Kallikantzaroi: Greek malevolent goblins who dwell underground, spending their days trying to cut down the World Tree (and destroy the Earth). During the Twelve Days of Christmas they come above ground to cause mischief to humans and forget their sawing. On the Epiphany (Jan. 6th) they must go back underground and resume their sawing of the World Tree which has miraculously healed while they were above ground. Generally, these guys mess with everyone–naughty or nice.

Belsnickel: As seen on The Office, originates from the Palatinate region of Germany and has some popularity in the Penn. Dutch community. Belsnickel comes to homes one or two weeks before Christmas carrying a switch and looking terribly mean and shabby (usually dressed in torn, tattered, and dirty clothes). He threatens to beat naughty children with the switch (though never actually hurting anyone), and effectively scares children into being good so Santa will bring them gifts.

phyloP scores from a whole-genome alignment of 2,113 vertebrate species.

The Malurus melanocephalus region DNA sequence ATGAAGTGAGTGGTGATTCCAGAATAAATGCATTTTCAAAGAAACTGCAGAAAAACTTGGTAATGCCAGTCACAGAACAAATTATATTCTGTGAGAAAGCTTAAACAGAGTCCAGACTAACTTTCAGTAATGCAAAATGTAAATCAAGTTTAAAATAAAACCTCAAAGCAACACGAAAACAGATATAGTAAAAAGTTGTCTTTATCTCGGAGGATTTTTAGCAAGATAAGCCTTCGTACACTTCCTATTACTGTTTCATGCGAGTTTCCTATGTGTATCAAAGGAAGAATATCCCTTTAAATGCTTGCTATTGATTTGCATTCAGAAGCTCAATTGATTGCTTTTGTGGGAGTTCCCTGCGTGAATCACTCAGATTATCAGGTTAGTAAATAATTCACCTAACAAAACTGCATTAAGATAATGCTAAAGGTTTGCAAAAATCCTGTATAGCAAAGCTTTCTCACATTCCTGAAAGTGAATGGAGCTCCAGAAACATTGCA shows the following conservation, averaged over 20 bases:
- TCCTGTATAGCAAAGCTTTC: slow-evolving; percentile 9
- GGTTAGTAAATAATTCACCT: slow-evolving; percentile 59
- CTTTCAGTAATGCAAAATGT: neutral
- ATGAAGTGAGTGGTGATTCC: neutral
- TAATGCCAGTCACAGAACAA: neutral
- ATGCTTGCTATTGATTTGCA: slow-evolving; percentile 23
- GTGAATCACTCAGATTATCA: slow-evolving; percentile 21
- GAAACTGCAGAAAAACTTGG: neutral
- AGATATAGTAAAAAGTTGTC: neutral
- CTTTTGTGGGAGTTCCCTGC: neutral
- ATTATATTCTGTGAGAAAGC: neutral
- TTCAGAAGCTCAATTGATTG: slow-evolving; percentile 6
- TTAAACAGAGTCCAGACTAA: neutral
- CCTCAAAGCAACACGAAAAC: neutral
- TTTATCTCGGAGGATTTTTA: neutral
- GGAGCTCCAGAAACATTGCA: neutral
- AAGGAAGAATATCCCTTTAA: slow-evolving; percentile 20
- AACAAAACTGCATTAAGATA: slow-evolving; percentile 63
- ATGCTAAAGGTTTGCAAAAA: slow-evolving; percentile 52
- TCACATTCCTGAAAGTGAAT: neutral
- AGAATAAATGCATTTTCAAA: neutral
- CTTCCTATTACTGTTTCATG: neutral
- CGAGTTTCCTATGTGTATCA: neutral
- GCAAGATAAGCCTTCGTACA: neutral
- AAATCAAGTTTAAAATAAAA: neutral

Pere Fouettard (Whipping Father): A French companion of St. Nicholas who accompanies St. Nick on his rounds on December 6th (St. Nicholas Day). While St. Nicholas is delivering toys and sweets, Pere Fouettard is dispensing lumps of coal or floggings to naughty children.

Leave a comment

Filed under Fun Facts, Holidays, Information, Learn Something New, The More You Know...

Jingle Bells and Little Red Kettles